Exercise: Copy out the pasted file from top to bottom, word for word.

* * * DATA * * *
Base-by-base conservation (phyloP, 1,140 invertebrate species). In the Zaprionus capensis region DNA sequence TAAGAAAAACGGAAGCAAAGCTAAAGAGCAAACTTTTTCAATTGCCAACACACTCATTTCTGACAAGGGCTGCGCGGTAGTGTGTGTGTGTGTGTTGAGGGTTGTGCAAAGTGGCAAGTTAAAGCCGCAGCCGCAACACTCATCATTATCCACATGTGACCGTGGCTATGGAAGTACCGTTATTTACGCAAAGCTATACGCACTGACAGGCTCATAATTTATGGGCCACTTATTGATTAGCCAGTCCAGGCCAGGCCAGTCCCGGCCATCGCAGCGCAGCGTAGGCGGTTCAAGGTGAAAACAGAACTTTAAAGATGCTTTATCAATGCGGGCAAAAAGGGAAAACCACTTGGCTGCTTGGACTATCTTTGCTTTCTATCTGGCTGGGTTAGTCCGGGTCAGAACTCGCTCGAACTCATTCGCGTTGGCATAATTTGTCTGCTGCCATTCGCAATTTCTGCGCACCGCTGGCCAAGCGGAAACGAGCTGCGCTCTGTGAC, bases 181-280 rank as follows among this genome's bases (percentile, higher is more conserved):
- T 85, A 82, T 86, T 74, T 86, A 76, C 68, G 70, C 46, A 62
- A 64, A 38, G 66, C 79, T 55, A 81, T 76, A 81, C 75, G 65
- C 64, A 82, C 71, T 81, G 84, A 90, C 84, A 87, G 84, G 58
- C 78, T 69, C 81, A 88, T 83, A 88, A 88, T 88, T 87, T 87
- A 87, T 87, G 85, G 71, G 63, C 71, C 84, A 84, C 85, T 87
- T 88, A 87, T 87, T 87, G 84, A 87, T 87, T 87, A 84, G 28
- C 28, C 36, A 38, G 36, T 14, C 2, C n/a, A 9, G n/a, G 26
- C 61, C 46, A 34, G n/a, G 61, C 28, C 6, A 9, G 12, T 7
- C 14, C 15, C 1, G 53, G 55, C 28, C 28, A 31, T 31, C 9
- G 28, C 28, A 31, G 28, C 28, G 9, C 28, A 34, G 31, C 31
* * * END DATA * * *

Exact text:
Base-by-base conservation (phyloP, 1,140 invertebrate species). In the Zaprionus capensis region DNA sequence TAAGAAAAACGGAAGCAAAGCTAAAGAGCAAACTTTTTCAATTGCCAACACACTCATTTCTGACAAGGGCTGCGCGGTAGTGTGTGTGTGTGTGTTGAGGGTTGTGCAAAGTGGCAAGTTAAAGCCGCAGCCGCAACACTCATCATTATCCACATGTGACCGTGGCTATGGAAGTACCGTTATTTACGCAAAGCTATACGCACTGACAGGCTCATAATTTATGGGCCACTTATTGATTAGCCAGTCCAGGCCAGGCCAGTCCCGGCCATCGCAGCGCAGCGTAGGCGGTTCAAGGTGAAAACAGAACTTTAAAGATGCTTTATCAATGCGGGCAAAAAGGGAAAACCACTTGGCTGCTTGGACTATCTTTGCTTTCTATCTGGCTGGGTTAGTCCGGGTCAGAACTCGCTCGAACTCATTCGCGTTGGCATAATTTGTCTGCTGCCATTCGCAATTTCTGCGCACCGCTGGCCAAGCGGAAACGAGCTGCGCTCTGTGAC, bases 181-280 rank as follows among this genome's bases (percentile, higher is more conserved):
- T 85, A 82, T 86, T 74, T 86, A 76, C 68, G 70, C 46, A 62
- A 64, A 38, G 66, C 79, T 55, A 81, T 76, A 81, C 75, G 65
- C 64, A 82, C 71, T 81, G 84, A 90, C 84, A 87, G 84, G 58
- C 78, T 69, C 81, A 88, T 83, A 88, A 88, T 88, T 87, T 87
- A 87, T 87, G 85, G 71, G 63, C 71, C 84, A 84, C 85, T 87
- T 88, A 87, T 87, T 87, G 84, A 87, T 87, T 87, A 84, G 28
- C 28, C 36, A 38, G 36, T 14, C 2, C n/a, A 9, G n/a, G 26
- C 61, C 46, A 34, G n/a, G 61, C 28, C 6, A 9, G 12, T 7
- C 14, C 15, C 1, G 53, G 55, C 28, C 28, A 31, T 31, C 9
- G 28, C 28, A 31, G 28, C 28, G 9, C 28, A 34, G 31, C 31